Then you back out farther for that watch phase, and they have more responsibility for how much help they’re directing the direction of their development. So once the basic skills are all in place and they feel confident in doing it and in teaching it to others, then you can leave. And again, that’s perfectly appropriate.
Training Cycle with Paul
So what did this process look like for example with the Apostle Paul?
I would suggest to you that Paul was modeling and assisting when he was with a church on the first missionary journey, or while he was in that city he was modeling and assisting. Then when he left, he entered the watch phase.
So for the modeling and assisting, other than Corinth or Ephesus, the total time in any place would have been less than six months — in Corinth and Ephesus a bit longer — but then he would watch for an extended period of time — over a decade. And during that time he might come back for a repeat visit. He might send a co-worker to be with them. He would write a letter to them — that he’s staying in touch, making sure that they’re picking up what they need, but eventually he leaves.
We see this most clearly with Ephesus. You remember he was on his way back to Jerusalem and was passing nearby Ephesus and he summoned the elders of the Ephesian church to come meet with him. He told them, “You will never see my face again. I’ve told you everything that you need. I need to go on to other places.” Now this was sad for them. It says they wept greatly because of the word that they would not see his face again.
Now Paul was not under the illusion that nothing would go wrong. He knew there would be problems. He told them there will be false teachers arise even from among you, but you’ve got everything you need. So he knew there would be problems but that they had been equipped to deal with those problems … so he was leaving them … no more contact.
So this is what the process looked like with the Apostle Paul.
Watch to the 4th Generation
Now the last thing, in a sense, that can be checked off this list of necessary skills is mastering the training cycle itself. In order to make sure that that has happened, you need to watch to at least the fourth generation.
So for example the first generation models for the second generation. Then the first generation assists the second generation to model for the third generation. Then the first generation watches the second generation assist the third generation model for the fourth generation. And then once you’ve seen it — that fourth generation — you can be confident that that second generation is successfully performing the training cycle for subsequent generations.
So, each phase can advance whenever you’re seeing multiplication to the next generation, but you need to watch all the way through the training cycle, so that the whole package is in place.
MAWL Each Skill Individually
From a practical perspective, when I’m mentoring someone, I have a list of concepts and skills that I want to make sure they master, and so literally I will check off as they advance through their ability to not only do it well but to pass it on to others. Once they finish the list and I’m seeing that happen to the fourth generation, then I’m confident that I can leave. So this is the training cycle.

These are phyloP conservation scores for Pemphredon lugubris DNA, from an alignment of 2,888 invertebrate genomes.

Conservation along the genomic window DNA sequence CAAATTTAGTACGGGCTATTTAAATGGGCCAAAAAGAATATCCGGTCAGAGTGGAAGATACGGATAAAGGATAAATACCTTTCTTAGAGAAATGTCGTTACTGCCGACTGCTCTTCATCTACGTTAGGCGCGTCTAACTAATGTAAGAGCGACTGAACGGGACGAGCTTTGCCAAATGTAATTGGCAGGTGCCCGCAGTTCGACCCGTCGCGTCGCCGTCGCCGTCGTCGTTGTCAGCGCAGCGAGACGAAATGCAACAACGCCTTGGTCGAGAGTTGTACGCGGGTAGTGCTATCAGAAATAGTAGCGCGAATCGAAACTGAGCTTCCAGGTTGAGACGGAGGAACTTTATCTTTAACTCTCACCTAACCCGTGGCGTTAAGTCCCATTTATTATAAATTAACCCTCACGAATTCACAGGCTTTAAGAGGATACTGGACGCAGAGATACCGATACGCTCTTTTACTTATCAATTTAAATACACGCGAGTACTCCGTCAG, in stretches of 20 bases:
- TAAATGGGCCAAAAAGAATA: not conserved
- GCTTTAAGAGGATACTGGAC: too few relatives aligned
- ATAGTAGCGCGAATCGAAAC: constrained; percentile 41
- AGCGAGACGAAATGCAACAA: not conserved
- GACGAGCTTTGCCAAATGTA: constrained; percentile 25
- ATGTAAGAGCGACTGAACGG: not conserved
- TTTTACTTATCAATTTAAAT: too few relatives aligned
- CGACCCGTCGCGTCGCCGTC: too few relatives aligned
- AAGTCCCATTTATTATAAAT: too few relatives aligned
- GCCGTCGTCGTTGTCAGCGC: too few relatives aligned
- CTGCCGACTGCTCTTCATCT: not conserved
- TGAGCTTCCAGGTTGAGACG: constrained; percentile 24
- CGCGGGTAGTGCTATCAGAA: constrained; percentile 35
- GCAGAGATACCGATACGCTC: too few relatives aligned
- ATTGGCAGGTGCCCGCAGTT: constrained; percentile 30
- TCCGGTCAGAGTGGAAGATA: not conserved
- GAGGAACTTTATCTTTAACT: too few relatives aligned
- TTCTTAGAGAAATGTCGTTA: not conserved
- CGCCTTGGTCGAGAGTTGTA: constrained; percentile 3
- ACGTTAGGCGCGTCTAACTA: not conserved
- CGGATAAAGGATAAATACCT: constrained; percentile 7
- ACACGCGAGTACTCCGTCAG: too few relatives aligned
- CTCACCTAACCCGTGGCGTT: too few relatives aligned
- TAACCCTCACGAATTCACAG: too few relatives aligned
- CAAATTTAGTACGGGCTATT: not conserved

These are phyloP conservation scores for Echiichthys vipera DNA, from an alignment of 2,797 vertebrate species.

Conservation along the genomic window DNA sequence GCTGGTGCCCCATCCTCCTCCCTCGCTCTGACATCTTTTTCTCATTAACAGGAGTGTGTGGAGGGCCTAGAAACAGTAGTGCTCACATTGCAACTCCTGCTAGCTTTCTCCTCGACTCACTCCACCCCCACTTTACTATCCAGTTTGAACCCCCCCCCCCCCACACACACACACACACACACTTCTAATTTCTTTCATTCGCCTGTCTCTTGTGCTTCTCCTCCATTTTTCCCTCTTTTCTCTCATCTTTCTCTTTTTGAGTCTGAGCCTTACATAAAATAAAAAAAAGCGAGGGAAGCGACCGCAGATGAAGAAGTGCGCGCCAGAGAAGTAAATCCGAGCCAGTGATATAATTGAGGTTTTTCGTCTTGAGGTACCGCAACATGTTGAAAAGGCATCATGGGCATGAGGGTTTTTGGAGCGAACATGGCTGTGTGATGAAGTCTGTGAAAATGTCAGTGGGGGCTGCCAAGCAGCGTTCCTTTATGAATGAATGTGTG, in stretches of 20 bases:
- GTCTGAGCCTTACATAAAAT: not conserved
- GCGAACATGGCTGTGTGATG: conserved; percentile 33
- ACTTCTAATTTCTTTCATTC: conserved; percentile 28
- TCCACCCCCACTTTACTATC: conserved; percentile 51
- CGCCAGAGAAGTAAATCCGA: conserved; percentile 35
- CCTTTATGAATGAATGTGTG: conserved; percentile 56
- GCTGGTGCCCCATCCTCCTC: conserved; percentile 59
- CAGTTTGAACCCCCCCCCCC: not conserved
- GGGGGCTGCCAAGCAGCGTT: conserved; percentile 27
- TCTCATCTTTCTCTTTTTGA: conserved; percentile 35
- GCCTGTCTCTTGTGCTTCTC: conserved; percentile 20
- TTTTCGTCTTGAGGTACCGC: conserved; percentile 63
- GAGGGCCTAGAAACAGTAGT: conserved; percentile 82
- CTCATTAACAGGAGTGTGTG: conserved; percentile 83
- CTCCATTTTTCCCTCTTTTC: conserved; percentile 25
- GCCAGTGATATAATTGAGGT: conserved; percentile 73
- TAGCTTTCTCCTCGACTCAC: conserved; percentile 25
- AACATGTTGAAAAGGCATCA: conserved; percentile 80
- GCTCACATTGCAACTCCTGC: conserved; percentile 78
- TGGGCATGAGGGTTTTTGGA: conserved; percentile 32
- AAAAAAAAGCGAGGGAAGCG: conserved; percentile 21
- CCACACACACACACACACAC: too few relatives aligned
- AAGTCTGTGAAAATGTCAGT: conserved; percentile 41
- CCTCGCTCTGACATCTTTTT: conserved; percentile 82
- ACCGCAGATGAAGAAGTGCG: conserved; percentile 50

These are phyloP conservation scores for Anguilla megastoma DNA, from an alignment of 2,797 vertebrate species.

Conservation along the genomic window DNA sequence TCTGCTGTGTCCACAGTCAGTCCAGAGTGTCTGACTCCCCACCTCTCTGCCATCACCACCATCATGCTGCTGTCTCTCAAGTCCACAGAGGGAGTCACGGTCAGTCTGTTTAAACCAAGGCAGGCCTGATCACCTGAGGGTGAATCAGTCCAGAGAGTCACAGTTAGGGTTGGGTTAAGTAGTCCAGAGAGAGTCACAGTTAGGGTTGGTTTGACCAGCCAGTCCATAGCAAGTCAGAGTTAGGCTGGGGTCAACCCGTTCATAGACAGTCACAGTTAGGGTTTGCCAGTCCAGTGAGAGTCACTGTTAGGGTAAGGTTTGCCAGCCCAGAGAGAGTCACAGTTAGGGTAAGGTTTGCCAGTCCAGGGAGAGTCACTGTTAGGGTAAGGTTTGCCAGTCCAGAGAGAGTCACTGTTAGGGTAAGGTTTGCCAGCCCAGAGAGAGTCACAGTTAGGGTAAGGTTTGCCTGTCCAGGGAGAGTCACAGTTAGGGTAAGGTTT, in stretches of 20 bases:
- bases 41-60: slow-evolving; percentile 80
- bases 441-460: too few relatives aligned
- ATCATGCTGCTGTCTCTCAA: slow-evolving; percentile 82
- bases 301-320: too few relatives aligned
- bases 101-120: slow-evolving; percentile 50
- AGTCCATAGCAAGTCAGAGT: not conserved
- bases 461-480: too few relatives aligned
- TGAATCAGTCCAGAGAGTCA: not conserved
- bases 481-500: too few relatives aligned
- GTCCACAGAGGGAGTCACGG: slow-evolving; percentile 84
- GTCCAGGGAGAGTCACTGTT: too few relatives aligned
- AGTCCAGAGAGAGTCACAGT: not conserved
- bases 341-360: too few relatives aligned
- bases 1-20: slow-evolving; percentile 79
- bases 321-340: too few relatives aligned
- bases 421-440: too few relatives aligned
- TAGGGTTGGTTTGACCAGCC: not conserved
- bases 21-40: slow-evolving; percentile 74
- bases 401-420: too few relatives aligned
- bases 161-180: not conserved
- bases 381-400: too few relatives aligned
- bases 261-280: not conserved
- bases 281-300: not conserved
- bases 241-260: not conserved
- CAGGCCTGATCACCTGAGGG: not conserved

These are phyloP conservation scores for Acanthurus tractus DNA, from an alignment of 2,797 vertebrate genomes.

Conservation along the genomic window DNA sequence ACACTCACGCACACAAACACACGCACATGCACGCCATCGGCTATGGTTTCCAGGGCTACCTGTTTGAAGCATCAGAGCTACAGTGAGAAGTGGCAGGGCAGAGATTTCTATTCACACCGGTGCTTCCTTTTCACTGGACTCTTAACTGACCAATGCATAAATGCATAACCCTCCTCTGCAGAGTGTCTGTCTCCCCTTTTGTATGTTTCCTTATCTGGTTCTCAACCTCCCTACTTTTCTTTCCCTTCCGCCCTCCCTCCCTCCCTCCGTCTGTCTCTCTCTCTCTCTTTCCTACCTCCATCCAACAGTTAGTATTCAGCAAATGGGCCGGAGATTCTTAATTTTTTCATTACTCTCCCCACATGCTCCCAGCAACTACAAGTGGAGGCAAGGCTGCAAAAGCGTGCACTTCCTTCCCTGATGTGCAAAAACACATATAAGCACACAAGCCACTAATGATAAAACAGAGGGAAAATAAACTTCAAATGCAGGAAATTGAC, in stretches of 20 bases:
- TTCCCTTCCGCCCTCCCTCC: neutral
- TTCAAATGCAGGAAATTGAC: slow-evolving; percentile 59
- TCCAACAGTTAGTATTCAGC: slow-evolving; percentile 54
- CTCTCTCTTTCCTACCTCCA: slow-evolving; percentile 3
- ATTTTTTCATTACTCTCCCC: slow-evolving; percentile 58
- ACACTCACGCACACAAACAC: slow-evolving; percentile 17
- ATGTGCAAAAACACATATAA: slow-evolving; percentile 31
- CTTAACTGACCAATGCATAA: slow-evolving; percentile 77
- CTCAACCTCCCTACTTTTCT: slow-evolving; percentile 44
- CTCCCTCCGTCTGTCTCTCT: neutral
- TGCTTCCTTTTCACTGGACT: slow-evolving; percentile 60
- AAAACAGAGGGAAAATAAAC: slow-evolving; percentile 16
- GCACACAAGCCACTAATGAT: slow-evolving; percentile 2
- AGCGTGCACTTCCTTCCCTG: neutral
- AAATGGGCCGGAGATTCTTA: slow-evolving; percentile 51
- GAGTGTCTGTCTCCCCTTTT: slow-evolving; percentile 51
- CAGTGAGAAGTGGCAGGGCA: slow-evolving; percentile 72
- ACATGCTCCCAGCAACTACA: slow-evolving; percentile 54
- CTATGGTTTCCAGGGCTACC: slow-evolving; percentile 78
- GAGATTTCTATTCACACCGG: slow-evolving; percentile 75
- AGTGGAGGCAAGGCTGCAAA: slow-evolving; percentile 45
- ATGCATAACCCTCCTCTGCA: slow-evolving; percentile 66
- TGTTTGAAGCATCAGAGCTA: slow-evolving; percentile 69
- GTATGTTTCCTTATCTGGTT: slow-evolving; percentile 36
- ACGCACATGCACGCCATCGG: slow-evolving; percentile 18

We’re in a phase with someone for each skill. For example maybe the person that I’m mentoring fully understands the concept of the spiritual economy and they’re living that out and they’re passing that along, but when it comes to understanding duckling discipleship, they aren’t that comfortable with that yet. They aren’t practically applying that in the way that they are discipling others. They’re holding them back from ministering, from not only applying, but sharing with others what they’ve learned.
So in regard to the spiritual economy maybe, I’m in the watch or even the leave phase, but in regard to the duckling discipleship idea, I still need to assist them, I still need to be somewhat directive.
Ultimately, I need to work through the training cycle for all of the different aspects, the different skills, the different concepts that are necessary, before I leave them completely.
Coaching Checklist Example
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More Multiplication Concepts
This concept is part of the “Multiplication Concepts” series by Curtis Sergeant. Consider working through the entire series and challenging someone you know to do it with you. See an entire list of the concepts in the article titled “Multiplication Concepts”.
This same concept is taught in the Zúme Training course using video animation and is translated into 40 languages. The concepts in this lesson can be found in “Coaching Checklist” and “Training Cycle”.
Zúme Training is an on-line and in-life learning experience designed for small groups who follow Jesus to learn how to obey His Great Commission and make disciples who multiply.